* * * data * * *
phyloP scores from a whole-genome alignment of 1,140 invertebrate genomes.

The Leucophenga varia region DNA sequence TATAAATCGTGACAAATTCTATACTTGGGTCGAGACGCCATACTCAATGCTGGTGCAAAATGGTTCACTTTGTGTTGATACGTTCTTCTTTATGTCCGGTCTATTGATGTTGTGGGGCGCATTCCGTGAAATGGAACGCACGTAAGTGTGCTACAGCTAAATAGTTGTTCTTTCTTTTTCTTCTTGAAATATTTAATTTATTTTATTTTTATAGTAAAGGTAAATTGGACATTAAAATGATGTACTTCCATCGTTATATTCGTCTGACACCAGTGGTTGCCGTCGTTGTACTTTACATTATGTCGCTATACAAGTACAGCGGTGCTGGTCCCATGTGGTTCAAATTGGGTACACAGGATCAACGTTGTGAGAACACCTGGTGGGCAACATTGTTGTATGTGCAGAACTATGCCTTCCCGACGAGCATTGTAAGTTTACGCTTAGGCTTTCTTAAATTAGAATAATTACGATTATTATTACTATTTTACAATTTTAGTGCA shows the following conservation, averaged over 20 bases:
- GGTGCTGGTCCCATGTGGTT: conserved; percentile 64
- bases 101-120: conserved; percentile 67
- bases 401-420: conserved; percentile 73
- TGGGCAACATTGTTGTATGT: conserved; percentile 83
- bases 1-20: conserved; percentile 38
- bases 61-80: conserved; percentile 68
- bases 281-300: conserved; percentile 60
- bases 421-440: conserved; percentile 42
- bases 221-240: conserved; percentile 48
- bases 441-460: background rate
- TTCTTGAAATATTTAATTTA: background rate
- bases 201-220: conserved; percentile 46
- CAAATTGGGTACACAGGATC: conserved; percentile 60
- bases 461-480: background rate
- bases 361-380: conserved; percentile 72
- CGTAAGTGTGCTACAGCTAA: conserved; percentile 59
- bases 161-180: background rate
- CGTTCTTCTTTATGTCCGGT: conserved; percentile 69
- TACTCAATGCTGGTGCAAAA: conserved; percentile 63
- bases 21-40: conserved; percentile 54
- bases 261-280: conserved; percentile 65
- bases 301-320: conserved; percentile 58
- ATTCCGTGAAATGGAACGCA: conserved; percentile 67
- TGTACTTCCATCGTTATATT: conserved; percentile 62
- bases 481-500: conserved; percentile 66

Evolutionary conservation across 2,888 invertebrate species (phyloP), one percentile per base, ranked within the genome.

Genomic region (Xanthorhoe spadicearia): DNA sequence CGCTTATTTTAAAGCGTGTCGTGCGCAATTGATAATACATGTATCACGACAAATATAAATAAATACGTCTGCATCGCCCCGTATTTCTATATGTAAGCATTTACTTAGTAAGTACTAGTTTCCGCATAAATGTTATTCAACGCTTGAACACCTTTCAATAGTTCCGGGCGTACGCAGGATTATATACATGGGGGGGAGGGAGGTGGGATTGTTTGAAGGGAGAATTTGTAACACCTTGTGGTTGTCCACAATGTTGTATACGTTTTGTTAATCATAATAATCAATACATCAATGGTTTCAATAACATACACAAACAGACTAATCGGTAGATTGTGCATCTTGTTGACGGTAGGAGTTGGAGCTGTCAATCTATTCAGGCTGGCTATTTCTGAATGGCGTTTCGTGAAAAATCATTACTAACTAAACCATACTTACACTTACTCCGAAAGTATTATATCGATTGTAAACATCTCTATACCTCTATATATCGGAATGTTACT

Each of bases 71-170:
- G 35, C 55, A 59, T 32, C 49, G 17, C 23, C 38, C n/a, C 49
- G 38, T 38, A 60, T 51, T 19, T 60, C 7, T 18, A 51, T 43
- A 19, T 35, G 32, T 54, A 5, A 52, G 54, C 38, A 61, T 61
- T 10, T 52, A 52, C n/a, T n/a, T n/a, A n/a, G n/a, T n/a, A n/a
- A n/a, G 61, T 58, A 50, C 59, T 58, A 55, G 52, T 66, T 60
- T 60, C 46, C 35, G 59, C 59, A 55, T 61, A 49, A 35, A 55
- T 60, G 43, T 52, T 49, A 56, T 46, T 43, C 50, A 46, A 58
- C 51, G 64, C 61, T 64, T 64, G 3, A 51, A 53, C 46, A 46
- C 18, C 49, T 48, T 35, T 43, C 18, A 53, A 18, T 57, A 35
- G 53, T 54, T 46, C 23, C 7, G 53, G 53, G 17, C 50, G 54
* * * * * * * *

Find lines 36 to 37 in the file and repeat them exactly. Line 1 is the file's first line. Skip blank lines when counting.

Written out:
- T 60, C 46, C 35, G 59, C 59, A 55, T 61, A 49, A 35, A 55
- T 60, G 43, T 52, T 49, A 56, T 46, T 43, C 50, A 46, A 58